The Writing Muse by Paul DeBlassie
Today, we’re shining the book spotlight on the psychological/paranormal novel, The Unholy thanks to Rebecca’s Writing Services. Paul De Blassie, is a International book awards winner and he shares the writing muse, the making of a writer and what scares him the most.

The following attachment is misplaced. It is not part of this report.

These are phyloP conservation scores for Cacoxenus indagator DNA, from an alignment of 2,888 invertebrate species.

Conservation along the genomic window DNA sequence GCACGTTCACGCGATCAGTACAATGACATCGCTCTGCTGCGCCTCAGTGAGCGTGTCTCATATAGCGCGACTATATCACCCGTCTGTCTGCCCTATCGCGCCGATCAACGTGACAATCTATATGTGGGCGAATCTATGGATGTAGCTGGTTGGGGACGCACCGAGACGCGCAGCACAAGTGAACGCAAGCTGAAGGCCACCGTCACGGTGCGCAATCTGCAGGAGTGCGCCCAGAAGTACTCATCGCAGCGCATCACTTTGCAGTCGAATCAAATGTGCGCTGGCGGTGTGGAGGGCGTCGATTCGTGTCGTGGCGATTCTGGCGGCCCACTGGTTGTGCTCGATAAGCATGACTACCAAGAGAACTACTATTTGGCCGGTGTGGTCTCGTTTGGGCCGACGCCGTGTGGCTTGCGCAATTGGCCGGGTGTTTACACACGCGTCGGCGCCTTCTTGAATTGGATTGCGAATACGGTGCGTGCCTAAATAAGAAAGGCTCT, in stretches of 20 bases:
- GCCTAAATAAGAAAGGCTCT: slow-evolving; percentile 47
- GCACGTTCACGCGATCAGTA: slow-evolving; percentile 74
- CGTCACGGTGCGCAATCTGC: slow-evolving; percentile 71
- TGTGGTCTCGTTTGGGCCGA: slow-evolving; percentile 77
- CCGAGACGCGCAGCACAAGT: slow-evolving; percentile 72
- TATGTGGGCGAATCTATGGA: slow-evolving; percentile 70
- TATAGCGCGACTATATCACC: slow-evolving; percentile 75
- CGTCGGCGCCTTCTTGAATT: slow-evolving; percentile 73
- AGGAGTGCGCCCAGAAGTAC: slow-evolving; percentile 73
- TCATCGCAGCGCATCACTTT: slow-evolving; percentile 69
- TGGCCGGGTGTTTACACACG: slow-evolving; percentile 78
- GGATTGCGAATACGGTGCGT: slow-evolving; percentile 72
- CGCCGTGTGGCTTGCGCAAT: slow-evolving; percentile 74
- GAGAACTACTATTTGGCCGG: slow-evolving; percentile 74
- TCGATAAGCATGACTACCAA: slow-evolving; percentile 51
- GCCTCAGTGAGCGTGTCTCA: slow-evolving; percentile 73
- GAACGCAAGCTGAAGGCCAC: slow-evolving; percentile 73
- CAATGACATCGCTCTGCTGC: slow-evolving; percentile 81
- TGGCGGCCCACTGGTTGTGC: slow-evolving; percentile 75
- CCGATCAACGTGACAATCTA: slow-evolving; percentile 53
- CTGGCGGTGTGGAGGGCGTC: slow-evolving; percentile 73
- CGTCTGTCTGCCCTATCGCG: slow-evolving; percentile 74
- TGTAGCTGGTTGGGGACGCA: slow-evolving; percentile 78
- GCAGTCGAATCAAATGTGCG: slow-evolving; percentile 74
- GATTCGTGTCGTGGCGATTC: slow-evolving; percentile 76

Paul: Pondering the muse is nothing I want to do too up close and personal. It’s like looking for too long directly into the sun. It’ll blind you. While I was finishing up some of the final writing of the Unholy, my daughter, Victoria, a sculptress, would warn me, “Dad, be careful..the muse will always want more and more. She’ll take over your life if you let her.” I’ve more or less listened to the wisdom coming from my daughter and I’ve found that doing so has served me well. The muse and I stay on good terms so that I don’t burn myself out or blow myself out with the white hot energy that is present during the writing process. I leave the desk each day knowing that I’ve left some in and that is the way it should be. I don’t want to keep going and listening to the sirens who beckon to me to go a little further, a little more into dark creative waters after a full day already spent giving birth to the words, sentences, paragraphs, and scenes. I pay respect to the muse at the end of each in the secret way that I do, leave her and myself wanting more but leaving the more on the table. That way there’s something for me to return to, refreshed and ready, the next day. You know, as I am writing this I see the muse, and she smiles knowingly and hopefully. She hopes one day I’ll listen to her and be seduced into more and more and more and not stop…and this is a good thing to know because then maybe by keeping it in mind I’ll keep my balance between truth to self and heeding the call of the muse.